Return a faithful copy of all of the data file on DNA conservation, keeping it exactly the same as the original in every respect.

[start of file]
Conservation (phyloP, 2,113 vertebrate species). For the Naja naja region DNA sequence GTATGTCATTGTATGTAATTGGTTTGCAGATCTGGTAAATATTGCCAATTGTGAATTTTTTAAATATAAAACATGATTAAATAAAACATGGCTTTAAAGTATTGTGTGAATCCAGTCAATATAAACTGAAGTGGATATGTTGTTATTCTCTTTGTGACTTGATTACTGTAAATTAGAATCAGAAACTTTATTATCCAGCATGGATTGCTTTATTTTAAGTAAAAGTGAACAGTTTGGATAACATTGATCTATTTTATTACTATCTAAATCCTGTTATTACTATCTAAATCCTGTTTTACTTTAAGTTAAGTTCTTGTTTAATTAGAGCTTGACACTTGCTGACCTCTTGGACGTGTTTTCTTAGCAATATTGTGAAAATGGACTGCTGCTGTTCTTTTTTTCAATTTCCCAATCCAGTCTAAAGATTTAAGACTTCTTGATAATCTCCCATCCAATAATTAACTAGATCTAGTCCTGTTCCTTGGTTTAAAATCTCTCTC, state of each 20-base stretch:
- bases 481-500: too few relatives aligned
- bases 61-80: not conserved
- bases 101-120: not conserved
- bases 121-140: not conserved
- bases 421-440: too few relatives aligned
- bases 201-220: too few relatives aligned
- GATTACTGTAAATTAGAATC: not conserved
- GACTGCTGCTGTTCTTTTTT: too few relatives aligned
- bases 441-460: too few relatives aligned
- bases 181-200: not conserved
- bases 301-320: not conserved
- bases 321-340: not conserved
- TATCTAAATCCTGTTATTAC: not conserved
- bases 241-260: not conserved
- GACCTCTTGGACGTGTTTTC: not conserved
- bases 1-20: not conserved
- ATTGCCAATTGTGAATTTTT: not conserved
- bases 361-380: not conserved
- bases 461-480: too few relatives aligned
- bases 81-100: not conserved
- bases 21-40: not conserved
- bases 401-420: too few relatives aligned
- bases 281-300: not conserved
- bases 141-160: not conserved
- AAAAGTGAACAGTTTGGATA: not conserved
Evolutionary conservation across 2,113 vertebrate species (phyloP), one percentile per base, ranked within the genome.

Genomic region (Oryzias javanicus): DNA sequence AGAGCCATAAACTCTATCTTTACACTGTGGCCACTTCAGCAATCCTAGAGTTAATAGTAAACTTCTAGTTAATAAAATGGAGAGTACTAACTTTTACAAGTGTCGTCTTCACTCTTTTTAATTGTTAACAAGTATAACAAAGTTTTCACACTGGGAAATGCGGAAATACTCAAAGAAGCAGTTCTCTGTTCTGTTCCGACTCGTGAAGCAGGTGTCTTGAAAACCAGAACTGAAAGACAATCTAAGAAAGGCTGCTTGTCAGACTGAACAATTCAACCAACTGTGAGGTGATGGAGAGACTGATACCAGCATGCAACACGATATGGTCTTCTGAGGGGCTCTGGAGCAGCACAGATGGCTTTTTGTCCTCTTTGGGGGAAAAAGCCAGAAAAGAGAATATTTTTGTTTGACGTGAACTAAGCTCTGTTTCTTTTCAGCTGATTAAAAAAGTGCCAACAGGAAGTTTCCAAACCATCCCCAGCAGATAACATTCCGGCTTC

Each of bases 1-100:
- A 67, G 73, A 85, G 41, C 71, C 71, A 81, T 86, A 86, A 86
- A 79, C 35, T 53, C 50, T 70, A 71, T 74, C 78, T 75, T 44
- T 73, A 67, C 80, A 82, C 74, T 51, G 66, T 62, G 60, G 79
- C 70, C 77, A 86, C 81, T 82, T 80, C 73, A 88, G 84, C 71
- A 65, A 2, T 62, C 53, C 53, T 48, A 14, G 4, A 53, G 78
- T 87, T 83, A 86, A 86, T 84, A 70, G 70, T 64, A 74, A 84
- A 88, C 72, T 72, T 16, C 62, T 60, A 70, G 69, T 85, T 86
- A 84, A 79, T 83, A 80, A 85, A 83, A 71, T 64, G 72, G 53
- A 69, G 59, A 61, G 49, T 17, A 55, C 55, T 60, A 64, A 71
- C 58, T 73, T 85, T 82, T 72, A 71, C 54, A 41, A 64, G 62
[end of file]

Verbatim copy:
Conservation (phyloP, 2,113 vertebrate species). For the Naja naja region DNA sequence GTATGTCATTGTATGTAATTGGTTTGCAGATCTGGTAAATATTGCCAATTGTGAATTTTTTAAATATAAAACATGATTAAATAAAACATGGCTTTAAAGTATTGTGTGAATCCAGTCAATATAAACTGAAGTGGATATGTTGTTATTCTCTTTGTGACTTGATTACTGTAAATTAGAATCAGAAACTTTATTATCCAGCATGGATTGCTTTATTTTAAGTAAAAGTGAACAGTTTGGATAACATTGATCTATTTTATTACTATCTAAATCCTGTTATTACTATCTAAATCCTGTTTTACTTTAAGTTAAGTTCTTGTTTAATTAGAGCTTGACACTTGCTGACCTCTTGGACGTGTTTTCTTAGCAATATTGTGAAAATGGACTGCTGCTGTTCTTTTTTTCAATTTCCCAATCCAGTCTAAAGATTTAAGACTTCTTGATAATCTCCCATCCAATAATTAACTAGATCTAGTCCTGTTCCTTGGTTTAAAATCTCTCTC, state of each 20-base stretch:
- bases 481-500: too few relatives aligned
- bases 61-80: not conserved
- bases 101-120: not conserved
- bases 121-140: not conserved
- bases 421-440: too few relatives aligned
- bases 201-220: too few relatives aligned
- GATTACTGTAAATTAGAATC: not conserved
- GACTGCTGCTGTTCTTTTTT: too few relatives aligned
- bases 441-460: too few relatives aligned
- bases 181-200: not conserved
- bases 301-320: not conserved
- bases 321-340: not conserved
- TATCTAAATCCTGTTATTAC: not conserved
- bases 241-260: not conserved
- GACCTCTTGGACGTGTTTTC: not conserved
- bases 1-20: not conserved
- ATTGCCAATTGTGAATTTTT: not conserved
- bases 361-380: not conserved
- bases 461-480: too few relatives aligned
- bases 81-100: not conserved
- bases 21-40: not conserved
- bases 401-420: too few relatives aligned
- bases 281-300: not conserved
- bases 141-160: not conserved
- AAAAGTGAACAGTTTGGATA: not conserved
Evolutionary conservation across 2,113 vertebrate species (phyloP), one percentile per base, ranked within the genome.

Genomic region (Oryzias javanicus): DNA sequence AGAGCCATAAACTCTATCTTTACACTGTGGCCACTTCAGCAATCCTAGAGTTAATAGTAAACTTCTAGTTAATAAAATGGAGAGTACTAACTTTTACAAGTGTCGTCTTCACTCTTTTTAATTGTTAACAAGTATAACAAAGTTTTCACACTGGGAAATGCGGAAATACTCAAAGAAGCAGTTCTCTGTTCTGTTCCGACTCGTGAAGCAGGTGTCTTGAAAACCAGAACTGAAAGACAATCTAAGAAAGGCTGCTTGTCAGACTGAACAATTCAACCAACTGTGAGGTGATGGAGAGACTGATACCAGCATGCAACACGATATGGTCTTCTGAGGGGCTCTGGAGCAGCACAGATGGCTTTTTGTCCTCTTTGGGGGAAAAAGCCAGAAAAGAGAATATTTTTGTTTGACGTGAACTAAGCTCTGTTTCTTTTCAGCTGATTAAAAAAGTGCCAACAGGAAGTTTCCAAACCATCCCCAGCAGATAACATTCCGGCTTC

Each of bases 1-100:
- A 67, G 73, A 85, G 41, C 71, C 71, A 81, T 86, A 86, A 86
- A 79, C 35, T 53, C 50, T 70, A 71, T 74, C 78, T 75, T 44
- T 73, A 67, C 80, A 82, C 74, T 51, G 66, T 62, G 60, G 79
- C 70, C 77, A 86, C 81, T 82, T 80, C 73, A 88, G 84, C 71
- A 65, A 2, T 62, C 53, C 53, T 48, A 14, G 4, A 53, G 78
- T 87, T 83, A 86, A 86, T 84, A 70, G 70, T 64, A 74, A 84
- A 88, C 72, T 72, T 16, C 62, T 60, A 70, G 69, T 85, T 86
- A 84, A 79, T 83, A 80, A 85, A 83, A 71, T 64, G 72, G 53
- A 69, G 59, A 61, G 49, T 17, A 55, C 55, T 60, A 64, A 71
- C 58, T 73, T 85, T 82, T 72, A 71, C 54, A 41, A 64, G 62